Early signs of immune response found in developing embryos
Researchers at Barcelona’s Centre for Genomic Regulation (CRG) have revealed that newly formed embryos clear dying cells to maximise their chances of survival, in what is said to be the earliest display of an innate immune response found in vertebrate animals to date. Their findings, published in the journal Nature, may aid future efforts to understand why some embryos fail to form in the earliest stages of development, and lead to new clinical efforts in treating infertility or early miscarriages.
Embryos are fragile in the first hours after their formation. Rapid cell division and environmental stress make them prone to cellular errors, which in turn cause the sporadic death of embryonic stem cells. This is assumed to be one of the major causes of embryonic developmental failure before implantation.
Living organisms can remove cellular errors using immune cells that are dedicated to carry out this function, but a newly formed embryo cannot create these specialised cells. To find out whether embryos can remove dying cells before the formation of an immune system, CRG researchers used high-resolution time-lapse imaging technology to monitor zebrafish and mouse embryos — two established scientific models used to study vertebrate development.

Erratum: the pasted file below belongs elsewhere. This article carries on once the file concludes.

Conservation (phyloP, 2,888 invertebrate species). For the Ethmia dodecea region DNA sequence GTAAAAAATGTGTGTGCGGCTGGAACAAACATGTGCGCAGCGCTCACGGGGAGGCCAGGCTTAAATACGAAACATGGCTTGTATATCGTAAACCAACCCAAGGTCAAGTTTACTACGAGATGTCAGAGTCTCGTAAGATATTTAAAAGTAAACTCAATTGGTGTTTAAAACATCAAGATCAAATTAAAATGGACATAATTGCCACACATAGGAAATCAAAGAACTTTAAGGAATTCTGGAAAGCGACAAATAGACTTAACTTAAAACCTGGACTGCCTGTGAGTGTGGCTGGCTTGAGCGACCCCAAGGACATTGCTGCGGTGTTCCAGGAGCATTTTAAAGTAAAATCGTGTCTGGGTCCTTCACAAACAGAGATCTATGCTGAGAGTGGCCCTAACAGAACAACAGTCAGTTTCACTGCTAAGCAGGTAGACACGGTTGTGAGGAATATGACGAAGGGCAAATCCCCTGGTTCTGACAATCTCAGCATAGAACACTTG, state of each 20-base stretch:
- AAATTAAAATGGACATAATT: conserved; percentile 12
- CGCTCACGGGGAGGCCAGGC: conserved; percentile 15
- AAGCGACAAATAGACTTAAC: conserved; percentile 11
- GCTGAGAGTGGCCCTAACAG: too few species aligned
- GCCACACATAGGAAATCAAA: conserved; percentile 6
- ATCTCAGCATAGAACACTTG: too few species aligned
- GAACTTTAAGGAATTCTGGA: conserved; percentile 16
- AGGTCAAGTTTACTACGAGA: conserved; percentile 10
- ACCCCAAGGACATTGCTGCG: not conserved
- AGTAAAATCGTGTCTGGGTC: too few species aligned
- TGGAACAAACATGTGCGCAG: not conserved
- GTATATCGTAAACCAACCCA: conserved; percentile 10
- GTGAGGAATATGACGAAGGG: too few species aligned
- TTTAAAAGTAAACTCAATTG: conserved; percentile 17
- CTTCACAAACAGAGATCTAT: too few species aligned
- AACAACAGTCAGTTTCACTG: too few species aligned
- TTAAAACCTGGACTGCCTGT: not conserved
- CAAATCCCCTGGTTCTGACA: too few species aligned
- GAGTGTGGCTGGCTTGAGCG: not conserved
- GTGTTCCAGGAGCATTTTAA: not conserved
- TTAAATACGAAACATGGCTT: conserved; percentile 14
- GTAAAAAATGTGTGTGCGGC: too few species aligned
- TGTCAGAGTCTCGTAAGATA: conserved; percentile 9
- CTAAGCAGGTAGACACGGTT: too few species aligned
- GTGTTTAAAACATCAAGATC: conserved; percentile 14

The researchers found that epithelial cells — which collectively form the first tissue on the surface of an embryo — can recognise, ingest and destroy defective cells. It is the first time this biological process, known as epithelial phagocytosis, has been shown to clear cellular errors in newly formed vertebrate embryos.
“Long before the formation of the organs, one of the first tasks performed by a developing embryo is to create a protective tissue,” said Dr Esteban Hoijman, first author on the paper. He added that epithelial phagocytosis was a surprisingly efficient process thanks to the presence of arm-like protrusions on the surface of epithelial cells.
“The cells cooperate mechanically; like people distributing food around the dining table before tucking into their meal, we found that epithelial cells push defective cells towards other epithelial cells, speeding up the removal of dying cells,” he said.
Dr Verena Ruprecht, senior author on the paper, said she and her team “propose a new evolutionarily conserved function for epithelia as efficient scavengers of dying cells in the earliest stages of vertebrate embryogenesis”, and that their work “may have important clinical applications by one day leading to improved screening methods and embryo quality assessment standards used in fertility clinics”.
The authors added that the discovery that embryos exhibit an immune response earlier than previously thought warrants further exploration on the role of mechanical cooperation as a physiological tissue function, which remains poorly understood, in other important biological processes such as homeostasis and tissue inflammation.
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